Tips for Building Effective Landing Pages
The internet market is getting stiffer. There are so many people trying to get you as one of their leads. I’m sure you would have visited countless landing pages, on some, you quickly click on the close button while on some you skip through. The truth is, you can stand out of this numerous landing pages that are flooding the internet. If really want to generate good leads, then you should take what you are about to read seriously. In it, you will find how to build effective landing pages and get more conversions with lower bids in your online marketing campaigns.
The Fish are Biting Early…
Research shows that just as in the consumer market, B2B (Business-to-Business) buyers now use search to begin their buying process. How many? 93% of B2B buyers use search when starting the buying process.
…Be Where They’re Biting
It’s the B2B marketer’s job to help educate the buyer in the early stages of the buying cycle. This can help frame the discussion and establish your company’s brand as a trusted advisor that understands their problems and knows how to solve them.
…So How Do You Catch Them?
So how do you catch prospects early?
- Leverage search engine marketing so customers who are seeking your information can find you.
- Creating compelling landing pages for each topic that prospects will want to research.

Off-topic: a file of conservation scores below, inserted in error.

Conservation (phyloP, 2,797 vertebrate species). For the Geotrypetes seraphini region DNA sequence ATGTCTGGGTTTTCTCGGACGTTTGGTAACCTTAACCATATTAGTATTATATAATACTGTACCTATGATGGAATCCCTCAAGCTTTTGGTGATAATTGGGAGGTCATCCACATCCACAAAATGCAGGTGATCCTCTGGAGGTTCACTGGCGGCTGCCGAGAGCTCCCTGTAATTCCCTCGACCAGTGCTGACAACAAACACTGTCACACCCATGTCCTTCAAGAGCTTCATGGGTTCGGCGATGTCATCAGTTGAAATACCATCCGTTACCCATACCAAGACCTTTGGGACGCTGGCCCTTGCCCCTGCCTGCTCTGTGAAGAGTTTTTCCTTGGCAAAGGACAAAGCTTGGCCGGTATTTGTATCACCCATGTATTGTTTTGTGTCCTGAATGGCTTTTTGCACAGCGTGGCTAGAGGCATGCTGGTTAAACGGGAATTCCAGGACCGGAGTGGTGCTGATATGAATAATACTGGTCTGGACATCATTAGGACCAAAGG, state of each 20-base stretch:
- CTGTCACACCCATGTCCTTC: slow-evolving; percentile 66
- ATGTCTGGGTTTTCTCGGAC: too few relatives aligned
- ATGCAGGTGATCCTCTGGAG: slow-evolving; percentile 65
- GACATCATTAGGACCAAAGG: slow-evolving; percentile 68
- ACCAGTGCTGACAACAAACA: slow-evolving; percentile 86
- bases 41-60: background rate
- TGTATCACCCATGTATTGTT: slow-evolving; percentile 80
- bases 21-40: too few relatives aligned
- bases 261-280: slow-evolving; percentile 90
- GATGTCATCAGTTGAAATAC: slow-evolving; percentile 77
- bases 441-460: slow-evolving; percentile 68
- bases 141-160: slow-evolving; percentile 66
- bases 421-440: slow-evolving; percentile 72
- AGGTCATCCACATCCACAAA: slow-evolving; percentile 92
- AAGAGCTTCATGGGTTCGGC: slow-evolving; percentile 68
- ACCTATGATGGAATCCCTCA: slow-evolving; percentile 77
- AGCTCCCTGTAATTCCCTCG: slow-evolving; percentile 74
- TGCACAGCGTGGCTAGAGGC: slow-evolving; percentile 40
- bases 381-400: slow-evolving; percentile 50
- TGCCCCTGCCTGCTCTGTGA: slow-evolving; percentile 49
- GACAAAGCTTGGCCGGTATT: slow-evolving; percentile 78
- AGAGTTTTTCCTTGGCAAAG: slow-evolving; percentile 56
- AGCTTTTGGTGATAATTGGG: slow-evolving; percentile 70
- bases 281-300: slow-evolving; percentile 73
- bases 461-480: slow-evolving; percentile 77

Why Landing Pages?
Landing pages are important for two reasons:
1. Search engines care about the relevancy of the landing page, so a high-quality landing page gets better pay per click ranking (and more clicks) for less money.
2. A relevant and optimized landing page has dramatically higher conversion rates, meaning you get more leads for your money.
It’s Not Just About Google
Remember the days before Google (Yes, there was an Internet before Google and no, it wasn’t AOL) when banner ads were new and great and people actually clicked on them? You built landing pages then, didn’t you? You didn’t? Well, following through on the banner ad concept would have increased your conversions. Obviously if your prospect clicked on the ad, then the concept and offer had appeal. Continuing the concept through to the landing page just made sense.
That principle is still true. Only now there are thousands of companies – large, small, home businesses – using search marketing on Google, Yahoo and others to sell stuff, to create leads and to build brands. That’s why it’s even more important to create landing pages that relate to the ad they’re attached to. You have to keep the prospect interested through the conversion.
And Sometimes it is about Google
Having relevant content on the landing page, or more correctly, having the keyword, ad and landing page relevant to each other, will increase the relevancy of your Google AdWords ad and can move your ad higher on the page, even if your bid was lower than another. Yahoo works the same way.
Let’s do the math:
Higher relevancy = Less Money + More Conversions
Landing Page Best Practices
Like most disciplines, there is some discussion about each of these. So try different things. Everyone’s business is different, their products are different, and their target customers are different, so test different landing pages to see